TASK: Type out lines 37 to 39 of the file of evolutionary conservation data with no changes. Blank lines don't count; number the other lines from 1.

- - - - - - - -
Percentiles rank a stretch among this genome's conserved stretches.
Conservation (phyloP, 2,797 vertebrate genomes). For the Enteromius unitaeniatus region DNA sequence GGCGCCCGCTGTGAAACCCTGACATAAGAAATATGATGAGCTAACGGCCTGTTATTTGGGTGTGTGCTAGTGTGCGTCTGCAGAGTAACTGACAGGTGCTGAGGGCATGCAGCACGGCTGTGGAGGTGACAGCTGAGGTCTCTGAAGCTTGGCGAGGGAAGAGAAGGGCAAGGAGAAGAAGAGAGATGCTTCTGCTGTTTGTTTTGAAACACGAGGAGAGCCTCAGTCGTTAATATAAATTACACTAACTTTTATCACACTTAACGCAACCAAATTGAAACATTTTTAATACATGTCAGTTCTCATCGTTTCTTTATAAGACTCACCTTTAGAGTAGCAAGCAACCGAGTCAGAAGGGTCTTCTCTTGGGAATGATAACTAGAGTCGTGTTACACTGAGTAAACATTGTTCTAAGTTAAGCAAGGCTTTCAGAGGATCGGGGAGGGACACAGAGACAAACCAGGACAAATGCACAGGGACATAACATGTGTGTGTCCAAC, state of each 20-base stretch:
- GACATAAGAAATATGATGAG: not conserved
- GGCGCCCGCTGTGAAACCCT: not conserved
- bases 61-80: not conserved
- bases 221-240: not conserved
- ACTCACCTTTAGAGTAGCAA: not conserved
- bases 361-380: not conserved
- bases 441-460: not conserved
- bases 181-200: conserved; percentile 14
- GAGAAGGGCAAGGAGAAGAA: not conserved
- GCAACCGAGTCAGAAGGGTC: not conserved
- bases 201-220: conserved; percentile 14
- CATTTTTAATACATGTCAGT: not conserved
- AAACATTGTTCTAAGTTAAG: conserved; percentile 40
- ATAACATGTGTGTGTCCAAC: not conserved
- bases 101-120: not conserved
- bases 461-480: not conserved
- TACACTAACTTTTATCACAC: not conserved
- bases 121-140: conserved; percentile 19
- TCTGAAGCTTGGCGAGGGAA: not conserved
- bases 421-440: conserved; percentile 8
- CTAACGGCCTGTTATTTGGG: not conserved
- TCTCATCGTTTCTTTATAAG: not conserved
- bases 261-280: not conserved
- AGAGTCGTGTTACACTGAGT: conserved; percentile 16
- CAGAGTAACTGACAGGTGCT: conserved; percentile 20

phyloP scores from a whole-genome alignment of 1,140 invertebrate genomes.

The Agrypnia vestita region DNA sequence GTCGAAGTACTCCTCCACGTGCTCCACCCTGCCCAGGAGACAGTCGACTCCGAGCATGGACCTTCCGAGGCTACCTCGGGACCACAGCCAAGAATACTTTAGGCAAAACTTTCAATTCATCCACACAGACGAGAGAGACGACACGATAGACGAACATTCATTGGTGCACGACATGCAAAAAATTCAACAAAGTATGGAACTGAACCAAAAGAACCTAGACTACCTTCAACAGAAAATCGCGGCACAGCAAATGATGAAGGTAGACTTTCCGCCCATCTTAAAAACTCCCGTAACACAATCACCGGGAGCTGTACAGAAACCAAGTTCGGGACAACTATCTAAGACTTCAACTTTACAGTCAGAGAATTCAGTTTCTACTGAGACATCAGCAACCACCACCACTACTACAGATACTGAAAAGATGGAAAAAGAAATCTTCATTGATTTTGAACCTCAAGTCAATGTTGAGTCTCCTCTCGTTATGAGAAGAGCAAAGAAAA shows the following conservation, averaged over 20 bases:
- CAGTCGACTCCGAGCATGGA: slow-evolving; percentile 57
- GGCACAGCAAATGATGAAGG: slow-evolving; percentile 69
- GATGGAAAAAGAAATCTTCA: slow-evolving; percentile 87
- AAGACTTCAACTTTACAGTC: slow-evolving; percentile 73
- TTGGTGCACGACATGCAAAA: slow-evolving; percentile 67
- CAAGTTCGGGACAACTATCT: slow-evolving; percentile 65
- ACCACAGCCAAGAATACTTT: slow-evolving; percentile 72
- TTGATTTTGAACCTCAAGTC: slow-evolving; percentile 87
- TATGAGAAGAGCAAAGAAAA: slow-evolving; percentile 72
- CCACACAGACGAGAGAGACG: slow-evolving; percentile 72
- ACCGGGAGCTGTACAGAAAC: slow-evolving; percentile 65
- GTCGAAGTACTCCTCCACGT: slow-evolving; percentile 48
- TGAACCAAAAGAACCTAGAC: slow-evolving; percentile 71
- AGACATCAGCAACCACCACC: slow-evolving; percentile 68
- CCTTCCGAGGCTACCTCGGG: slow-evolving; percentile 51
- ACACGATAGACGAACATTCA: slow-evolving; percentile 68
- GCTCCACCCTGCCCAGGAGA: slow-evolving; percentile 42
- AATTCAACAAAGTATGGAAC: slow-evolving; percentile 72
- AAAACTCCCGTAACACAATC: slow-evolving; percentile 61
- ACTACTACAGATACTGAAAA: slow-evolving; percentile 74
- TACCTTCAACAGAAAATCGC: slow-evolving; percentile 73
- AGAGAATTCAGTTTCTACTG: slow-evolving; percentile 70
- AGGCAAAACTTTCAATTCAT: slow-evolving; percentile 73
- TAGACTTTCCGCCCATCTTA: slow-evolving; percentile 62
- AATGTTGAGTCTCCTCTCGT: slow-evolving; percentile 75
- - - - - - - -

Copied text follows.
- TTGATTTTGAACCTCAAGTC: slow-evolving; percentile 87
- TATGAGAAGAGCAAAGAAAA: slow-evolving; percentile 72
- CCACACAGACGAGAGAGACG: slow-evolving; percentile 72